BDO offers 7-year LTNCD

James Ryan Jonas

It seems like more and more local banks are preferring the use of Long-Term Negotiable Certificates of Deposits (LTNCD) as a way of raising additional funds. Instead of issuing more shares or launching a new debt instrument, banks in the Philippines are resorting to LTNCDs which consumers find more attractive because they are relatively safe yet high-yielding compared to traditional deposits.

The most recent to join the LTNCD bandwagon is Banco de Oro (BDO), the Philippines’ largest bank in terms of assets, deposit liabilities, and client base.

In the past, East West Bank, Security Bank, RCBC and UCPB also issued their own LTNCDs which paid between 5.25% to 5.875% interest rate per annum.

BDO LTNCD Offering

Last week, BDO announced it is issuing to the public up to P5.0 billion worth of LTNCDs. The offer period lasts until October 5, Friday, while the issue date is set on October 15. BDO, however, may extend the offer period if they see fit.

Minimum investment is P100,000 while additional investments may be done in increments of P50,000.

The interest rate will be finalized upon conclusion of the offer period but the indicative interest rate is between 4.875% and 5.25%. Interest will be paid to investors on a quarterly basis.

BDO’s LTNCD matures after seven (7) years. They cannot be preterminated but are negotiable, meaning, they can be sold to other investors prior to maturity.

The LTNCDs are tax-exempt if retail investors hold on to them for at least five (5) years.

More about LTNCD Investing

What are LTNCDs?

LTNCDs are negotiable certificates of deposit indicating an amount of indebtedness of a bank with a designated maturity. The LTNCDs form part of a bank’s deposits and rank senior to all unsecured and subordinated debts, and all classes of equity securities.

Are LTNCDs different from time deposits?

They are similar in a way but differ primarily in the negotiability of the instrument. A long-term time deposit cannot be transferred during its life, while there is a market for LTNCDs should the holder wish to sell it prior to maturity date. More discussion about the differences of LTNCDs with other investment products can be found in the article Investing in LTNCDs.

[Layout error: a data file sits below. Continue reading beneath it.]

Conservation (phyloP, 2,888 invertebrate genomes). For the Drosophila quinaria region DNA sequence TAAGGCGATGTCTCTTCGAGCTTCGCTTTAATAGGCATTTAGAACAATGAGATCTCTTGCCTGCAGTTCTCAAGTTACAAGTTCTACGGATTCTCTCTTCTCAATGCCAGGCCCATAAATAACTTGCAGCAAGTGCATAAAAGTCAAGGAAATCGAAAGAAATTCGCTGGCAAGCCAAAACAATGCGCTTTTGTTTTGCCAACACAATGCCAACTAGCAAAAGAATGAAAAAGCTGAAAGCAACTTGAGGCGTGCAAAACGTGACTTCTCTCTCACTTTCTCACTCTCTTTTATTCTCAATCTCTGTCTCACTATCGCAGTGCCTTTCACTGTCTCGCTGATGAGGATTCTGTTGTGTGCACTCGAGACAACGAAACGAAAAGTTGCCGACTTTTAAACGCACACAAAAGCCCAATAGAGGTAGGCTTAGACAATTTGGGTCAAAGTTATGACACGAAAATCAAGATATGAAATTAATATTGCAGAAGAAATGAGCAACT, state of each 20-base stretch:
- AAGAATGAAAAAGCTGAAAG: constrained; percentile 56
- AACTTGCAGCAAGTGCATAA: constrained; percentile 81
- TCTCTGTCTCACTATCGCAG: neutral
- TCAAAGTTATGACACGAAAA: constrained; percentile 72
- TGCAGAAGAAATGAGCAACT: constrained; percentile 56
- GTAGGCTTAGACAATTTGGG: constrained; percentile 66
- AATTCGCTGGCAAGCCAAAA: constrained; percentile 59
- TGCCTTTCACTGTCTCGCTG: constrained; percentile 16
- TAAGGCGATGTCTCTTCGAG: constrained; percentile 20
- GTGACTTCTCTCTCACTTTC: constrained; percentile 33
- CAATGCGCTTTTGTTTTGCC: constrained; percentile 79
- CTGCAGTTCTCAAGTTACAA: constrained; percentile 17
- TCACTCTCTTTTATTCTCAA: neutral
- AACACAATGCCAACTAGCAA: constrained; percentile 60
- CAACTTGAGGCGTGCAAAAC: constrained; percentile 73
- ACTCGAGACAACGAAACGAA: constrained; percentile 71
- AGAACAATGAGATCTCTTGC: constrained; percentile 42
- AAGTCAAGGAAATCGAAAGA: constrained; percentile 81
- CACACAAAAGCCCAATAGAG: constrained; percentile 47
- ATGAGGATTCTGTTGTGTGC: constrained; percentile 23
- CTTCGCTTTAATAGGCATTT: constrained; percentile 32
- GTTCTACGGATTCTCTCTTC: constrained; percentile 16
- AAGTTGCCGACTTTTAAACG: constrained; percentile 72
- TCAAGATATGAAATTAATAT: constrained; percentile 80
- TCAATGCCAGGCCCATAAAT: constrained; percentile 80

Are LTNCDs insured?

Yes, LTNCDs are covered by the Philippine Deposit Insurance Corporation (PDIC), subject to applicable rules and regulations, on a maximum insurance coverage up to P500,000 per depositor.

What tax implications apply to retail LTNCD investors?

Individual investors of LTNCDs are free and clear of any withholding taxes if held for more than 5 years. The documentary stamp tax on the primary issuance of the LTNCDs is for the account of BDO.

What taxes are charged if LTNCDs are transferred in the secondary market?

In case of transfers in the secondary market, the individual LTNCD holder shall be liable for the resulting tax due on the entire interest income earned on the LTNCDs at graduated tax rates, based on the holding period:

  • Less than three years – 20%
  • Three to less than four years – 12%
  • Four to five years – 5%
  • Five or more years – 0%

What taxes apply to non-individual investors?

Interest income on the Notes by non-individual investors are subject to a final tax at the following rates:

  • Non-resident alien individuals not engaged in trade or business in the Philippines – 25%
  • Domestic and resident foreign corporations – 20%
  • Nonresident foreign corporation – 35%

Source: Banco de Oro LTNCD Prospectus

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James Ryan Jonas teaches business management, investments, and entrepreneurship at the University of the Philippines (UP). He is also the Executive Director of UP Provident Fund Inc., managing and investing P3.2 Billion ($56.4 Million) worth of retirement funds on behalf of thousands of UP employees.